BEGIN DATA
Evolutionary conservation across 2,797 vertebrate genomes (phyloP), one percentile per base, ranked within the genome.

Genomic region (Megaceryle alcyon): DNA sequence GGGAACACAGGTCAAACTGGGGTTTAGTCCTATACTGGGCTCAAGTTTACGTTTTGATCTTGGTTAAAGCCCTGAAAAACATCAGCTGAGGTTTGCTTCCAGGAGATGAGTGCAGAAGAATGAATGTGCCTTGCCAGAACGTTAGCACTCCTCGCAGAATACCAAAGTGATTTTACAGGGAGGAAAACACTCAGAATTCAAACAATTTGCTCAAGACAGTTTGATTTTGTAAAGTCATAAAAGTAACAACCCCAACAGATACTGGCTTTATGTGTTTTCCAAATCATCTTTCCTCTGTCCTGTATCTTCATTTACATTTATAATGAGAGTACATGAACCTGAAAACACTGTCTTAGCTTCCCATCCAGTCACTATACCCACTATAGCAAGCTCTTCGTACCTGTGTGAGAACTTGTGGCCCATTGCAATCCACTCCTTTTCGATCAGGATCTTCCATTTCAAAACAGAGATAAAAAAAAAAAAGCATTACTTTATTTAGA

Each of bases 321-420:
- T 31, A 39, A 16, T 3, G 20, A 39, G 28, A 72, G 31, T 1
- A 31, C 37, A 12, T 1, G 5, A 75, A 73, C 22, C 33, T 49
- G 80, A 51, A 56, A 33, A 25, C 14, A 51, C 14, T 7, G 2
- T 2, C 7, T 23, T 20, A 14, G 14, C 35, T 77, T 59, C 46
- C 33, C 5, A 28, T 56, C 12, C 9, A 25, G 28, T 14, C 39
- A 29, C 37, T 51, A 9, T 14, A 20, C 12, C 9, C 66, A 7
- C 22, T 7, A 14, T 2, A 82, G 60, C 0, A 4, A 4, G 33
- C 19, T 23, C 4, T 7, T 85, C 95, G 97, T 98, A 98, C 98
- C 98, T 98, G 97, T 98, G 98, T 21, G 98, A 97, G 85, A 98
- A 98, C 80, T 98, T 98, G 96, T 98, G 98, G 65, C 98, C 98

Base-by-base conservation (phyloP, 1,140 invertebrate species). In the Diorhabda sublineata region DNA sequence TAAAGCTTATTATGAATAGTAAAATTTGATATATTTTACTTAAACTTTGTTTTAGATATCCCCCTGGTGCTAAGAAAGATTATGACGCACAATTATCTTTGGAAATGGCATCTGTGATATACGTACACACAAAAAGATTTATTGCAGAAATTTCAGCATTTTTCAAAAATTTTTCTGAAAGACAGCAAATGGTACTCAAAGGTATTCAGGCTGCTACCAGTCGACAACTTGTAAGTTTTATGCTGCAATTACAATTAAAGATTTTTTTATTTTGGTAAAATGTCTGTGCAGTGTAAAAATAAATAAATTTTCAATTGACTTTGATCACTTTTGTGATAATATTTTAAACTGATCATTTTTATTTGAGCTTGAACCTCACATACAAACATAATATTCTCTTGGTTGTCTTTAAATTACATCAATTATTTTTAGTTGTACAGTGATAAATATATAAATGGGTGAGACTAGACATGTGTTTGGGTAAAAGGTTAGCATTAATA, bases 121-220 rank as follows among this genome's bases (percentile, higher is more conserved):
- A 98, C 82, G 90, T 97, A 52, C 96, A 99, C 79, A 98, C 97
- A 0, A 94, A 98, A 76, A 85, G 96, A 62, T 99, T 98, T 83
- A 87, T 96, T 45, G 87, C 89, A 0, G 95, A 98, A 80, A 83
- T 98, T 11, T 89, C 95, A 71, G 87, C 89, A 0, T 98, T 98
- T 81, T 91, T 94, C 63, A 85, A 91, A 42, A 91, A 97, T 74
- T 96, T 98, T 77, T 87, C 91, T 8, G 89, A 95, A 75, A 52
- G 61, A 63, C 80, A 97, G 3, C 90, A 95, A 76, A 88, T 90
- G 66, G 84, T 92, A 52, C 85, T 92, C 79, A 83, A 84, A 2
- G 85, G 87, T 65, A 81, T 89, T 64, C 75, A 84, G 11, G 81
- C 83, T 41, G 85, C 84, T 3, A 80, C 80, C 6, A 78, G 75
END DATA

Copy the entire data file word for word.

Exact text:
Evolutionary conservation across 2,797 vertebrate genomes (phyloP), one percentile per base, ranked within the genome.

Genomic region (Megaceryle alcyon): DNA sequence GGGAACACAGGTCAAACTGGGGTTTAGTCCTATACTGGGCTCAAGTTTACGTTTTGATCTTGGTTAAAGCCCTGAAAAACATCAGCTGAGGTTTGCTTCCAGGAGATGAGTGCAGAAGAATGAATGTGCCTTGCCAGAACGTTAGCACTCCTCGCAGAATACCAAAGTGATTTTACAGGGAGGAAAACACTCAGAATTCAAACAATTTGCTCAAGACAGTTTGATTTTGTAAAGTCATAAAAGTAACAACCCCAACAGATACTGGCTTTATGTGTTTTCCAAATCATCTTTCCTCTGTCCTGTATCTTCATTTACATTTATAATGAGAGTACATGAACCTGAAAACACTGTCTTAGCTTCCCATCCAGTCACTATACCCACTATAGCAAGCTCTTCGTACCTGTGTGAGAACTTGTGGCCCATTGCAATCCACTCCTTTTCGATCAGGATCTTCCATTTCAAAACAGAGATAAAAAAAAAAAAGCATTACTTTATTTAGA

Each of bases 321-420:
- T 31, A 39, A 16, T 3, G 20, A 39, G 28, A 72, G 31, T 1
- A 31, C 37, A 12, T 1, G 5, A 75, A 73, C 22, C 33, T 49
- G 80, A 51, A 56, A 33, A 25, C 14, A 51, C 14, T 7, G 2
- T 2, C 7, T 23, T 20, A 14, G 14, C 35, T 77, T 59, C 46
- C 33, C 5, A 28, T 56, C 12, C 9, A 25, G 28, T 14, C 39
- A 29, C 37, T 51, A 9, T 14, A 20, C 12, C 9, C 66, A 7
- C 22, T 7, A 14, T 2, A 82, G 60, C 0, A 4, A 4, G 33
- C 19, T 23, C 4, T 7, T 85, C 95, G 97, T 98, A 98, C 98
- C 98, T 98, G 97, T 98, G 98, T 21, G 98, A 97, G 85, A 98
- A 98, C 80, T 98, T 98, G 96, T 98, G 98, G 65, C 98, C 98

Base-by-base conservation (phyloP, 1,140 invertebrate species). In the Diorhabda sublineata region DNA sequence TAAAGCTTATTATGAATAGTAAAATTTGATATATTTTACTTAAACTTTGTTTTAGATATCCCCCTGGTGCTAAGAAAGATTATGACGCACAATTATCTTTGGAAATGGCATCTGTGATATACGTACACACAAAAAGATTTATTGCAGAAATTTCAGCATTTTTCAAAAATTTTTCTGAAAGACAGCAAATGGTACTCAAAGGTATTCAGGCTGCTACCAGTCGACAACTTGTAAGTTTTATGCTGCAATTACAATTAAAGATTTTTTTATTTTGGTAAAATGTCTGTGCAGTGTAAAAATAAATAAATTTTCAATTGACTTTGATCACTTTTGTGATAATATTTTAAACTGATCATTTTTATTTGAGCTTGAACCTCACATACAAACATAATATTCTCTTGGTTGTCTTTAAATTACATCAATTATTTTTAGTTGTACAGTGATAAATATATAAATGGGTGAGACTAGACATGTGTTTGGGTAAAAGGTTAGCATTAATA, bases 121-220 rank as follows among this genome's bases (percentile, higher is more conserved):
- A 98, C 82, G 90, T 97, A 52, C 96, A 99, C 79, A 98, C 97
- A 0, A 94, A 98, A 76, A 85, G 96, A 62, T 99, T 98, T 83
- A 87, T 96, T 45, G 87, C 89, A 0, G 95, A 98, A 80, A 83
- T 98, T 11, T 89, C 95, A 71, G 87, C 89, A 0, T 98, T 98
- T 81, T 91, T 94, C 63, A 85, A 91, A 42, A 91, A 97, T 74
- T 96, T 98, T 77, T 87, C 91, T 8, G 89, A 95, A 75, A 52
- G 61, A 63, C 80, A 97, G 3, C 90, A 95, A 76, A 88, T 90
- G 66, G 84, T 92, A 52, C 85, T 92, C 79, A 83, A 84, A 2
- G 85, G 87, T 65, A 81, T 89, T 64, C 75, A 84, G 11, G 81
- C 83, T 41, G 85, C 84, T 3, A 80, C 80, C 6, A 78, G 75